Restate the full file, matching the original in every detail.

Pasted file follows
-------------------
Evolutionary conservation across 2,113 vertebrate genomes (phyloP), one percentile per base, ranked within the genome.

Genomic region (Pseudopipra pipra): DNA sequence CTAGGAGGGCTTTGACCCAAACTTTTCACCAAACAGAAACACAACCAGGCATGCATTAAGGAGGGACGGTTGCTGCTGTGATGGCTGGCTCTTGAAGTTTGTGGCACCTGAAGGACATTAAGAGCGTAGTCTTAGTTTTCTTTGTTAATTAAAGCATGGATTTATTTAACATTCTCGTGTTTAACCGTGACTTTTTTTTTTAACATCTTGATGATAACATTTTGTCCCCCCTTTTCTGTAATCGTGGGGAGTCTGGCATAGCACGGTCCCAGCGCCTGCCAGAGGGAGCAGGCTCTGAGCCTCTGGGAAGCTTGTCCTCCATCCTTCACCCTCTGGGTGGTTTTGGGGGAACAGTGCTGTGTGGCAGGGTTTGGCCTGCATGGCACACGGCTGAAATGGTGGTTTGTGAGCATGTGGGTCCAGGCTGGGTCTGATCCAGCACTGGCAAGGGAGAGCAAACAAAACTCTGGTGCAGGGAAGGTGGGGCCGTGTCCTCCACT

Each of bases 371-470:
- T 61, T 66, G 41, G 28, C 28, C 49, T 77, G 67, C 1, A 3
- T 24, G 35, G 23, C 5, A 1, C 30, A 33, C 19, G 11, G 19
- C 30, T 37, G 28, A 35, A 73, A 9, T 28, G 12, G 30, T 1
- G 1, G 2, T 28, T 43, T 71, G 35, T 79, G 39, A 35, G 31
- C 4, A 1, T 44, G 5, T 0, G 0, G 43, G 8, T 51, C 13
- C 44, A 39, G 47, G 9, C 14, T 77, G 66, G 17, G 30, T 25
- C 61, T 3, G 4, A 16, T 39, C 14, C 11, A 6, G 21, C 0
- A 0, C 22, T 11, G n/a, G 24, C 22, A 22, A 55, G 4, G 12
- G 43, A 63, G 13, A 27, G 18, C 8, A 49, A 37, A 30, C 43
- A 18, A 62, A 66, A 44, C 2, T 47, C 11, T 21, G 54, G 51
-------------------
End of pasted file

Evolutionary conservation across 2,113 vertebrate genomes (phyloP), one percentile per base, ranked within the genome.

Genomic region (Pseudopipra pipra): DNA sequence CTAGGAGGGCTTTGACCCAAACTTTTCACCAAACAGAAACACAACCAGGCATGCATTAAGGAGGGACGGTTGCTGCTGTGATGGCTGGCTCTTGAAGTTTGTGGCACCTGAAGGACATTAAGAGCGTAGTCTTAGTTTTCTTTGTTAATTAAAGCATGGATTTATTTAACATTCTCGTGTTTAACCGTGACTTTTTTTTTTAACATCTTGATGATAACATTTTGTCCCCCCTTTTCTGTAATCGTGGGGAGTCTGGCATAGCACGGTCCCAGCGCCTGCCAGAGGGAGCAGGCTCTGAGCCTCTGGGAAGCTTGTCCTCCATCCTTCACCCTCTGGGTGGTTTTGGGGGAACAGTGCTGTGTGGCAGGGTTTGGCCTGCATGGCACACGGCTGAAATGGTGGTTTGTGAGCATGTGGGTCCAGGCTGGGTCTGATCCAGCACTGGCAAGGGAGAGCAAACAAAACTCTGGTGCAGGGAAGGTGGGGCCGTGTCCTCCACT

Each of bases 371-470:
- T 61, T 66, G 41, G 28, C 28, C 49, T 77, G 67, C 1, A 3
- T 24, G 35, G 23, C 5, A 1, C 30, A 33, C 19, G 11, G 19
- C 30, T 37, G 28, A 35, A 73, A 9, T 28, G 12, G 30, T 1
- G 1, G 2, T 28, T 43, T 71, G 35, T 79, G 39, A 35, G 31
- C 4, A 1, T 44, G 5, T 0, G 0, G 43, G 8, T 51, C 13
- C 44, A 39, G 47, G 9, C 14, T 77, G 66, G 17, G 30, T 25
- C 61, T 3, G 4, A 16, T 39, C 14, C 11, A 6, G 21, C 0
- A 0, C 22, T 11, G n/a, G 24, C 22, A 22, A 55, G 4, G 12
- G 43, A 63, G 13, A 27, G 18, C 8, A 49, A 37, A 30, C 43
- A 18, A 62, A 66, A 44, C 2, T 47, C 11, T 21, G 54, G 51